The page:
Athens Land Trust is committed to the revitalization of the Hancock Neighborhood for the preservation of cultural heritage and traditional land use.
The Hancock Neighborhood is located along Hancock Avenue from the downtown area and it extends over to the St. Mary’s hospital area and the Brooklyn neighborhood off of Hawthorne Avenue. This is a historically African-American neighborhood that has recently seen a lot real-estate pressure from investors and university students desiring housing near the University of Georgia and downtown Athens. Many families who have lived in this neighborhood for generations are low to moderate income and cannot financially compete with investors and students. As the property taxes in this neighborhood have increased tremendously over time, many of these families have been forced to move.
ALT is also involved in the revitalization efforts of the East Athens neighborhood. Like the Hancock Corridor, East Athens has a rich cultural history that is being threatened by the influx of student rental housing. Two affordable housing communities (the Garden Springs Mobile Home Park and Athens Arms Apartments) were lost to high-end rental housing several years ago. ALT received tax credits from the Georgia Department of Community Affairs to build Fourth Street Village, a 120-unit development that will provide additional affordable units for low-income residents. Construction on this project is complete and residents are moving in.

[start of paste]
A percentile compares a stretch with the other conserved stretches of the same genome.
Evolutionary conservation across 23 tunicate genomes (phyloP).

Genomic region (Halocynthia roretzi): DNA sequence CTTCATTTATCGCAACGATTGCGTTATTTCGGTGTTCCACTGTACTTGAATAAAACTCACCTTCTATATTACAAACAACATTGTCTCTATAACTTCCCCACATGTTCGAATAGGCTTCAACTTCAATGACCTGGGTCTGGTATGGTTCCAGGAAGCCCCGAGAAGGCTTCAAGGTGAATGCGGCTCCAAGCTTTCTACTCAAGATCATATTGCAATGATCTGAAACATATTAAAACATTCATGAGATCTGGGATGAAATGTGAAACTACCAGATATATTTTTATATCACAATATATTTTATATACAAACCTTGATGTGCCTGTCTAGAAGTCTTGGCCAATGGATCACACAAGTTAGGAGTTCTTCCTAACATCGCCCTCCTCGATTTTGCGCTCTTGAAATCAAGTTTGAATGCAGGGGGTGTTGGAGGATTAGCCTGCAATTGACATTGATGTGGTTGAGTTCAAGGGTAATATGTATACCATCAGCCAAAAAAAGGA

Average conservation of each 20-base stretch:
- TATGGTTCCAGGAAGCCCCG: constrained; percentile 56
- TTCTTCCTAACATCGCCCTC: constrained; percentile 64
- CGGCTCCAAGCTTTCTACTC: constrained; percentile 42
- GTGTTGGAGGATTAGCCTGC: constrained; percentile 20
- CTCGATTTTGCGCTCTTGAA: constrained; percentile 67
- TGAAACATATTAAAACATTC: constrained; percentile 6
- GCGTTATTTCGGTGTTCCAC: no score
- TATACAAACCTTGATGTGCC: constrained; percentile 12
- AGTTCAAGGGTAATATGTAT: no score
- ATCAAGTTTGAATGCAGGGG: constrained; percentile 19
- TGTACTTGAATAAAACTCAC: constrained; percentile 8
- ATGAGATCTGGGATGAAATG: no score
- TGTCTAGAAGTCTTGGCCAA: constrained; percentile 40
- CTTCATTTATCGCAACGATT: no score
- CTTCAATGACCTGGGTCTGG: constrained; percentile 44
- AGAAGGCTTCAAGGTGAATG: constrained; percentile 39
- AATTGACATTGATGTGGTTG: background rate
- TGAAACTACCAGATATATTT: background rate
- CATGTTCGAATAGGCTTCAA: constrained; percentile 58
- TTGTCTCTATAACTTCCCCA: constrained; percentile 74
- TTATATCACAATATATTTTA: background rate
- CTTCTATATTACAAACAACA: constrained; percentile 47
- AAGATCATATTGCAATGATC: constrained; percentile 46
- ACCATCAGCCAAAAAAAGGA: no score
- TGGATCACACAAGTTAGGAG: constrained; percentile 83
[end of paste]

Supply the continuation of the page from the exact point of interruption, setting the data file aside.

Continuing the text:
ALT has rehabilitated several affordable single-family homes in East Athens, including 51 Dublin, 125 Stanelle, 130 Andrea, and 470 Nellie B. With increased development, both single family and multi-family, the average house and land prices in East Athens are rising rapidly. Because of ALT’s ground lease, our homes will always be permanently affordable and owner-occupied. The limited equity formula in the ground lease ensures that when homeowners wish to sell, they will receive a fair return on their investment while keeping the price affordable for other low-to-moderate income people. In this way, ALT’s program slows down the gentrification that often occurs when a neighborhood is revitalized. Homes on land owned by ALT will provide some housing that is affordable to the original, long-term residents, in essence, keeping a mixed-income community.